(Image source: Atlanta Journal-Constitution)


BY ERIK SHUTE

You're watching multisource world news analysis from Newsy

Is China -- schooling the United States?  It appears so, after a review of just-released results of an international assessment test.  On Tuesday, the Organization for Economic Cooperative Development released the results for its global triennial test: the Program for International Student Assessment, or PISA.

In the past three tests, Finland received the gold star every time.  But this year, MSNBC reports, Finland’s out, the U.S. was left sleeping in class, and the “new kid” aced the exam.

“Among the 34 top developed nations, American kids are average.  The U.S. scored 14th in reading, 17th in science, and 25th in math, slightly higher than the last time the tests were given.  But the really stunning news comes from China and the providence of Shanghai, where students scored better than anyone else in the world after taking the test for the first time.”

ABC asks, “How did China manage to school the competition?”  The network recently visited Asia -- and saw China’s rampant education growth.

“On average Chinese students attend 41 more days of school every year.  And with some attending classes on the weekends it amounts to 30% more hours of instruction every year too. China and now much of Asia sees a future beyond those factories.”

The news prompted those responsible for education reform in America to weigh in.  Education Secretary Arne Duncan pointed to China’s performance, calling it this generation’s “Space Race.”  In Bloomberg, he sounded off -- saying the nation’s education is in timeout.

“‘The brutal fact here is there are many countries that are far ahead of us and improving more rapidly than we are,’ Duncan said. ‘This should be a massive wake-up call to the entire country.’”

Then there’s U.S. Rep. George Miller, chairman of the House Education and Labor Committee.  The Huffington Post caught his take on the word “average.”

“Average won’t help us regain our global role as a leader in education. Average won’t help our students get the jobs of tomorrow. Average is the status quo and it’s failing our country."

But writer Valerie Strauss thinks what we need is a recess.  She cites in The Washington Post this classroom calamity misses the point -- PISA is not a dissection of China as a whole.

“…let’s not get ahead of ourselves here.  Shanghai is not representative of the entire Chinese population, and China makes no pretense of trying to educate the entire populace, as we do.”

Among the test’s top ten performers -- South Korea, Japan, and Taiwan -- all of course located in Asia. So what do you think?  Will the U.S. cram before the next test, or is this wake up call the proverbial writing on the wall?

Get more multisource video news analysis from Newsy

Transcript by Newsy

China Tops International Education Rankings

by Nathan Giannini
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Transcript
Dec 8, 2010

China Tops International Education Rankings

(Image source: Atlanta Journal-Constitution)


BY ERIK SHUTE

You're watching multisource world news analysis from Newsy

Is China -- schooling the United States?  It appears so, after a review of just-released results of an international assessment test.  On Tuesday, the Organization for Economic Cooperative Development released the results for its global triennial test: the Program for International Student Assessment, or PISA.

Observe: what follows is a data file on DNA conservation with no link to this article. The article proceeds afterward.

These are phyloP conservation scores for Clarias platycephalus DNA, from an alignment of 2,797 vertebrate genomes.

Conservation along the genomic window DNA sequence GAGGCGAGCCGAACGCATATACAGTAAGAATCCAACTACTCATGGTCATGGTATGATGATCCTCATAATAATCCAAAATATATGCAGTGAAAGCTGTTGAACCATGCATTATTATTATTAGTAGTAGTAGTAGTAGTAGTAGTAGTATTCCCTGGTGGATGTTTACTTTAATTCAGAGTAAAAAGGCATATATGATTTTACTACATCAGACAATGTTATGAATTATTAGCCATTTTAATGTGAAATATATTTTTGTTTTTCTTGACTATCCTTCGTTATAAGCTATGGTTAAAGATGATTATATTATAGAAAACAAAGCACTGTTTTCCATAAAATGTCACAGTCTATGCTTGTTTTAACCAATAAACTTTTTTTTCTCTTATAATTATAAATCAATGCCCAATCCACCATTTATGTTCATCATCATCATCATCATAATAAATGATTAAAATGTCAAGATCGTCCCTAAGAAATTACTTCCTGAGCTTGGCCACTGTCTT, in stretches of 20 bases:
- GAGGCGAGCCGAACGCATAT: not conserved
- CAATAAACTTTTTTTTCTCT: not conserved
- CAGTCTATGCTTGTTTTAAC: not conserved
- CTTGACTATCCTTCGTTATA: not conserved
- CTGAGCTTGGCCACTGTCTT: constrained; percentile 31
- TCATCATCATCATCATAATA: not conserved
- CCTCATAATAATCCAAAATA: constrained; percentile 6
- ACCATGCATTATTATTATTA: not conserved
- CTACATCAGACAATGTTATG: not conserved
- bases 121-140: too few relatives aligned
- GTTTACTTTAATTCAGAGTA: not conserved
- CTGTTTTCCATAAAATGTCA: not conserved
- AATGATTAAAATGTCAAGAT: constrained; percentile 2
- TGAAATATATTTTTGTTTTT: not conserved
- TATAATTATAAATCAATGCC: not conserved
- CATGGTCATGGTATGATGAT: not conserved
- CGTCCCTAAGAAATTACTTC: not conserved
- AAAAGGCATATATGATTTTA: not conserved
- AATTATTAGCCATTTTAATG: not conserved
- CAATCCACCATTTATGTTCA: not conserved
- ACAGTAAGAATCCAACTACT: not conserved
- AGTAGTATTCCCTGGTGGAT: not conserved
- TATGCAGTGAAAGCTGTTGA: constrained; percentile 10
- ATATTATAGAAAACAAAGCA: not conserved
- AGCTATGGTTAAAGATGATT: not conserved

In the past three tests, Finland received the gold star every time.  But this year, MSNBC reports, Finland’s out, the U.S. was left sleeping in class, and the “new kid” aced the exam.

“Among the 34 top developed nations, American kids are average.  The U.S. scored 14th in reading, 17th in science, and 25th in math, slightly higher than the last time the tests were given.  But the really stunning news comes from China and the providence of Shanghai, where students scored better than anyone else in the world after taking the test for the first time.”

ABC asks, “How did China manage to school the competition?”  The network recently visited Asia -- and saw China’s rampant education growth.

“On average Chinese students attend 41 more days of school every year.  And with some attending classes on the weekends it amounts to 30% more hours of instruction every year too. China and now much of Asia sees a future beyond those factories.”

The news prompted those responsible for education reform in America to weigh in.  Education Secretary Arne Duncan pointed to China’s performance, calling it this generation’s “Space Race.”  In Bloomberg, he sounded off -- saying the nation’s education is in timeout.

“‘The brutal fact here is there are many countries that are far ahead of us and improving more rapidly than we are,’ Duncan said. ‘This should be a massive wake-up call to the entire country.’”

Then there’s U.S. Rep. George Miller, chairman of the House Education and Labor Committee.  The Huffington Post caught his take on the word “average.”

“Average won’t help us regain our global role as a leader in education. Average won’t help our students get the jobs of tomorrow. Average is the status quo and it’s failing our country."

But writer Valerie Strauss thinks what we need is a recess.  She cites in The Washington Post this classroom calamity misses the point -- PISA is not a dissection of China as a whole.

“…let’s not get ahead of ourselves here.  Shanghai is not representative of the entire Chinese population, and China makes no pretense of trying to educate the entire populace, as we do.”

Among the test’s top ten performers -- South Korea, Japan, and Taiwan -- all of course located in Asia. So what do you think?  Will the U.S. cram before the next test, or is this wake up call the proverbial writing on the wall?

Get more multisource video news analysis from Newsy

Transcript by Newsy

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